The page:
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Clark Griswold

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    Woodinville, Washington

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  1. Minor update... I've commenced planking the forecastle and settled upon using the scalloped clinker style found on the nao of Mataro. Although the scallop is less obvious than the original I think it achieves what I was striving for. Now that the Thanksgiving weekend chore of decorating for Christmas is complete I should be able to forge ahead to complete second planking of the bulwarks this weekend. One particular challenge was keeping the .5mm strips from curling from the Titebond. Rubber bands and scrap to the rescue! Bands removed and lower edges trimm
  2. Gorgeous. I've always appreciated models that respect the vehicle and the modeler by including details and subassemblies only someone experiencing the 1:1 or the modeler would know about.
  3. I agree. The placement of the "vents" are curiously close to where you'd bolt or nail the slats to the hatch cover frame. Amati has made a few interesting design decisions in their interpretation that I have yet to figure out if it was to match a skill level or a kit price; likely a mix of both. Keep up the good work Rodolfo.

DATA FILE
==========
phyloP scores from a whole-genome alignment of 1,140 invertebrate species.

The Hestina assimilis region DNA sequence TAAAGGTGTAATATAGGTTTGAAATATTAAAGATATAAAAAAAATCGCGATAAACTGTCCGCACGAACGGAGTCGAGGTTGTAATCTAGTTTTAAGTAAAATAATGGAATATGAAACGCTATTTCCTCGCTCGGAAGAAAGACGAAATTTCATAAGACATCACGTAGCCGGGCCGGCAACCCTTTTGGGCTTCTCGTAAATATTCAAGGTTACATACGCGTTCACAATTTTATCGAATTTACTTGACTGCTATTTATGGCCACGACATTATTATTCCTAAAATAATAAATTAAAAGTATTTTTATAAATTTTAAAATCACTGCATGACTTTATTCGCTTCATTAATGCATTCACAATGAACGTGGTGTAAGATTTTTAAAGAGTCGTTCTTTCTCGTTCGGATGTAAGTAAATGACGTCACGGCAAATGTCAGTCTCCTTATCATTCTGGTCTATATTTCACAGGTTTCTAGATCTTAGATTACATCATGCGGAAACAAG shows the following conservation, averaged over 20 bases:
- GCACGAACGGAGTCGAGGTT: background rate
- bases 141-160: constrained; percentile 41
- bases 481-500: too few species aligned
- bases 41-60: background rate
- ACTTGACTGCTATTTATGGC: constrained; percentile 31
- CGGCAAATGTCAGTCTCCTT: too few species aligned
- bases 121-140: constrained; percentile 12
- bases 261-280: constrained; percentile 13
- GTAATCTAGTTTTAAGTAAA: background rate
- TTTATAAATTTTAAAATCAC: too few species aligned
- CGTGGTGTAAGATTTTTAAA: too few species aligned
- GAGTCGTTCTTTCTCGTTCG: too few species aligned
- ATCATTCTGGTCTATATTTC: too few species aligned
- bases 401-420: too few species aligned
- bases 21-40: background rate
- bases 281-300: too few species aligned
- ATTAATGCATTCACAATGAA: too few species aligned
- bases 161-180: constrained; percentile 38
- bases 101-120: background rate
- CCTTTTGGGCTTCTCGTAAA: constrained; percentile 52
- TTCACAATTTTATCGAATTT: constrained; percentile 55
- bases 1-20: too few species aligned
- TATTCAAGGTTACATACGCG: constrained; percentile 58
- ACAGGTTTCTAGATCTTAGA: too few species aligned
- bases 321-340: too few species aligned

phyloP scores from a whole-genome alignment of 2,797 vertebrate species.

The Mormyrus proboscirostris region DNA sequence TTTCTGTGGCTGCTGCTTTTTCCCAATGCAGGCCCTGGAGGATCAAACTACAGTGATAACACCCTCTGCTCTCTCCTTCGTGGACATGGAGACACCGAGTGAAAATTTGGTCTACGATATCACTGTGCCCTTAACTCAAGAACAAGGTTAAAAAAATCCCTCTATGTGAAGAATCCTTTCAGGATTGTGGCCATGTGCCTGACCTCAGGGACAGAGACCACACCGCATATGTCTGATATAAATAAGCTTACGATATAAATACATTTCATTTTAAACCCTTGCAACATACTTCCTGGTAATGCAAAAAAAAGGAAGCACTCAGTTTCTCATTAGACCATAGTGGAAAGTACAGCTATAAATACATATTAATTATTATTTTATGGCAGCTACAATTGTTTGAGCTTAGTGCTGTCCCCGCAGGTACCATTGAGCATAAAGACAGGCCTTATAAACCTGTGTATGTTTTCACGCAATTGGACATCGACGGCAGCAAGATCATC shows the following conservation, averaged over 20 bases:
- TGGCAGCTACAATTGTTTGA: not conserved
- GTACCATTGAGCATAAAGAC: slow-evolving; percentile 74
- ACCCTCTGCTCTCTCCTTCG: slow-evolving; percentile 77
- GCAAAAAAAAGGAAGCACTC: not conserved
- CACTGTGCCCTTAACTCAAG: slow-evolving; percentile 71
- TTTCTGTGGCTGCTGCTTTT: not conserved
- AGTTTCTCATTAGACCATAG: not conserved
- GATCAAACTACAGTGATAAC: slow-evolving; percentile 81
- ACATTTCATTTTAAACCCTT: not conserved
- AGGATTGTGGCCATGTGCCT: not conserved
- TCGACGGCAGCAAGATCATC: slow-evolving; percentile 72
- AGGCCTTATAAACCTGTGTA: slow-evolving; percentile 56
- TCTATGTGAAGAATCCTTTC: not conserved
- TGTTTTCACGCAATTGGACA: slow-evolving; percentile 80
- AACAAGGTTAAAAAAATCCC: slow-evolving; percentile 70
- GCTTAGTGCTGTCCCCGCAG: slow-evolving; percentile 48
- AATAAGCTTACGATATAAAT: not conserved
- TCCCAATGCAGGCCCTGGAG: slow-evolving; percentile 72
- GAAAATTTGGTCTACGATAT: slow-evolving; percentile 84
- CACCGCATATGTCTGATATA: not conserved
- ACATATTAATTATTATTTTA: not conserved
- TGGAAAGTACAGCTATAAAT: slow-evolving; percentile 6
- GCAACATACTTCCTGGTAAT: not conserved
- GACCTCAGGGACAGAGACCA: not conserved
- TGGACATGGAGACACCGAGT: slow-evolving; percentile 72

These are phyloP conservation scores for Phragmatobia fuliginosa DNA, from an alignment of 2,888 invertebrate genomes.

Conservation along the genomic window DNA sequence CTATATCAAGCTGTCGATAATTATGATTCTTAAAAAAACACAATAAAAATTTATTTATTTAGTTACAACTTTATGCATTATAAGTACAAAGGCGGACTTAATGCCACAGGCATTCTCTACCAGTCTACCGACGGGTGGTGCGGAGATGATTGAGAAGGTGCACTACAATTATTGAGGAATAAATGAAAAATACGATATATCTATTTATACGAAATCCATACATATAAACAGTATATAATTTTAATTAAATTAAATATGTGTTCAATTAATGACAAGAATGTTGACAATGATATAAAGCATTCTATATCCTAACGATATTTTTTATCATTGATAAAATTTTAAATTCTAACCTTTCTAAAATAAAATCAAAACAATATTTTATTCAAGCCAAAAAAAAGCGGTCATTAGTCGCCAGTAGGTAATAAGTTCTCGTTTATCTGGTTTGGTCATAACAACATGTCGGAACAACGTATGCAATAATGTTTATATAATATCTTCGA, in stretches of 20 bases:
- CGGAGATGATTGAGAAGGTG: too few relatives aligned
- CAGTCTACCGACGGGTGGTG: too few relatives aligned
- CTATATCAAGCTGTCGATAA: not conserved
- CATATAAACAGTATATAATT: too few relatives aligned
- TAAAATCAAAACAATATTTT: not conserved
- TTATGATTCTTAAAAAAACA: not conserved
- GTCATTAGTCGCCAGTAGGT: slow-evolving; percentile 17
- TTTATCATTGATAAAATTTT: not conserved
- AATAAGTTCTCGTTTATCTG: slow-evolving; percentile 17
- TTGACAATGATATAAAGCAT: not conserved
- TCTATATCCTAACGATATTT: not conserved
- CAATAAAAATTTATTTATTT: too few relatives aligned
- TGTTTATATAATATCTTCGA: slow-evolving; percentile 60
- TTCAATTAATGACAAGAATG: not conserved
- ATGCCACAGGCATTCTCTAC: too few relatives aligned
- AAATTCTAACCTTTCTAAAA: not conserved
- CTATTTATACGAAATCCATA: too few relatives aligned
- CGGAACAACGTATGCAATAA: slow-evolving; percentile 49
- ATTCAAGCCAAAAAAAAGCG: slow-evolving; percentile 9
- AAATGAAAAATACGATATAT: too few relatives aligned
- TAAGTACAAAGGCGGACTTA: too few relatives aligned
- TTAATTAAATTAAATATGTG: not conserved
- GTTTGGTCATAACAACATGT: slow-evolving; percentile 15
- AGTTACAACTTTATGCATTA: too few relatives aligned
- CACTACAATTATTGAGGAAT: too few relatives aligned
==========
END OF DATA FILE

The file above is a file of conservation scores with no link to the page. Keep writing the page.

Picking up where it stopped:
4. Lately, I've been bouncing back between "yacht rock", Goo Goo Dolls and the Gin Blossoms. Good, easy going tunes while ship modeling in the shop are a double shot of much needed medicine these days.
  5. New days, new mistakes and an ever growing mess of wood bits and tools on the bench. Since my last update I've managed to complete the upper decking and attach the bulwark rails. In the process I've realized trying to recreate the staining outcome two weeks later is easier said than done as as such I can't quite get the decks to match shades. I'm telling myself the real thing wouldn't match exactly either. During my efforts, I managed to split the decking along the seam of the false deck while sanding a tad vigorously. To restore a bit of rigidity I took a walnut planking str
  6. I wouldn't seal any part of the first planking (planks or filler). There should be little to no visible wood filler remaining after sanding prior to your second planking. If you have any areas of large gaps or divots in the first planking you are better served glueing additional strips and sanding down, particularly if the area is a critical glue point for the second/final planking.
  7. If you find you need more rigidity, you can use paper mache on the hull using common household materials. Great work with just cardboard so far!
  8. Where Do All My Friends Go - Oingo Boingo 1987
  9. Managed to make some progress the past couple weeks despite the office's and admiral's greatest efforts to swallow my free time. Its looking like I'll have the whole weekend to work. If all goes to plan my next update will be in a few days. -------------------------- Clamps and bands... bands and clamps... certainly becoming a recurring theme in my shop. I realized the importance of pre-shaping and forming before trying to attach the bulwarks, particularly the upper bow pieces that have a compound curve to them. I have my doubts about how well I faired the bow (poss